Taking this recipe of “Methi Thalipeeth” to #177FoodieMondayBlogHop where the theme this week is #Magic of Fresh Methi Leaves, suggested by Sasmita.
So, let us now take a look at the easy recipe of cooking this delicious Maharashtrian Breakfast or Snack at home with pictoral recipe and detailed notes.
Recipe for Methi Thalipeeth with step by step pics
Prep Time 15 to 20 minutes (excludes dough resting time of 20 mins)
Cook Time 30 to 40 minutes
Serves 5 for breakfast, Makes around 10 Thalipeeth of medium thickness as shown in the pic
1 cup is 250 ml measurement
- 1 cup Jowar Aata or Sorghum Flour
- 1 cup Bajra Aata or Pearl Millet Flour
- 1/4 cup Ragi Aata or Finger Millet Flour
- 1/4 cup Besan or Gram Flour
- 1/4 cup Rice Flour
- 1 cup red onions finely chopped
- 2 to 4 green chillies finely chopped
- 1/2 cup of finely chopped coriander leaves
- 1 cup of finely chopped methi or fenugreek leaves
- 1/2 tsp of Haldi powder or Turmeric
- 1 tsp of Red chilli powder
- 1 tblsp of sesame seeds
- 1 tblsp of coriander powder
- 1/4 tsp of hing or asafoetida
- Water as required to knead the dough
- 1 tsp oil for the dough + Few tblsps as required to cook the thalipeeth
- Salt to taste
- In a bowl, combine all the flours and add salt to taste.
- Now add the sesame seeds, methi leaves, turmeric, red chilli, hing, coriander leaves, coriander powder, onions and green chillies.
- Mix all the ingredients above and slowly add water to form a dough.
- Check for salt when it is partially forming a dough and add extra, if required, at that stage. Note — Do not add too much water as it gets very soggy making it difficult to shape after the dough rests for 20 minutes.
- Once the dough has formed, add a tsp of oil and knead lightly. Allow it to rest for 20 minutes
- After the dough has rested, make equal balls and pat them on a greased butter paper.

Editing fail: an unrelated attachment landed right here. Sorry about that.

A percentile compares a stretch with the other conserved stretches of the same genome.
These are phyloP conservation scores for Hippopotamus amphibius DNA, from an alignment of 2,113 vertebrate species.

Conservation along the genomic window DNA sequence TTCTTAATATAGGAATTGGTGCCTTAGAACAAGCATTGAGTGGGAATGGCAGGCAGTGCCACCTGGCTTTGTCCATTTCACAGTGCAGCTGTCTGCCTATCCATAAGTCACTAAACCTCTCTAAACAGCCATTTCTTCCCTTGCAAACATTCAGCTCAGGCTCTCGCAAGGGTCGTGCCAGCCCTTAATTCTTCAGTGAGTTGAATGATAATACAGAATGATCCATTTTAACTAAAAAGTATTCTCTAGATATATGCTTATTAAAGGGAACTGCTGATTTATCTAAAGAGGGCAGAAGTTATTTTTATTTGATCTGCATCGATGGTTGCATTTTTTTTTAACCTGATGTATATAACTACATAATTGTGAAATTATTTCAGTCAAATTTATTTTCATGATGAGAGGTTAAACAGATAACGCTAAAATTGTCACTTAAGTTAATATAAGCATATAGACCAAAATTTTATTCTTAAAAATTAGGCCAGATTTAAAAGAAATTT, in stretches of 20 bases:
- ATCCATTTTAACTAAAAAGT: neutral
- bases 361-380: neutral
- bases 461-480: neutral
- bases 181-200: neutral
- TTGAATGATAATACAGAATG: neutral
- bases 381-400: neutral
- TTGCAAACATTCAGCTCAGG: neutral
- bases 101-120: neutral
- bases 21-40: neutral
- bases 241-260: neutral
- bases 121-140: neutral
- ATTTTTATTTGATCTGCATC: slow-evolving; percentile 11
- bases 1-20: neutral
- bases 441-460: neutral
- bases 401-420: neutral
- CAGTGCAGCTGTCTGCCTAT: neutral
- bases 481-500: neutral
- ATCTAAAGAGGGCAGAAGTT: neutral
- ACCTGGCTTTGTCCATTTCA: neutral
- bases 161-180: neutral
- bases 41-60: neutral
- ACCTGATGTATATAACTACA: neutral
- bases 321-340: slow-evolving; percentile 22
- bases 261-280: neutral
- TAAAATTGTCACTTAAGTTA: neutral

- Cook them on a hot griddle on low heat, covered, with few drops of oil drizzled on the sides and centre.
- Patiently cover and cook them on both sides over medium to low heat and serve piping hot with accompaniments of your choice.
- Pat and shape the thalipeeth only one at a time. It tends to stick and give out moisture and unlike rotis, cannot be rolled and placed or stacked one over the other.
- A greased butter paper or parchment paper works wonderfully to shape the thalipeeth. It is also comfortable to slowly separate the moist flatbread from the paper, place and cook over the hot griddle.
- After shaping every 2 thalipeeths, grease the butter paper with a drop of oil and begin the process again.
- For beginners, I would recommend using 1/4 cup of wheat flour to the mix which will enable smooth shaping of the dough with hands. Once you have mastered the technique, feel free to add flours of your choice.
- Always cover and cook the thalipeeth. The holes in the centre of the flatbread allow you to pour drops of oil thereby enabling even cooking, especially in the centre.
- One cannot store this dough for the next day. It gives out too much moisture making it difficult to shape. Make a small batch.
- Frozen thalipeeths don’t taste that delicious. They tend to get dry and hard as time passes. This is a make and immediately consume kind of breakfast or snack option.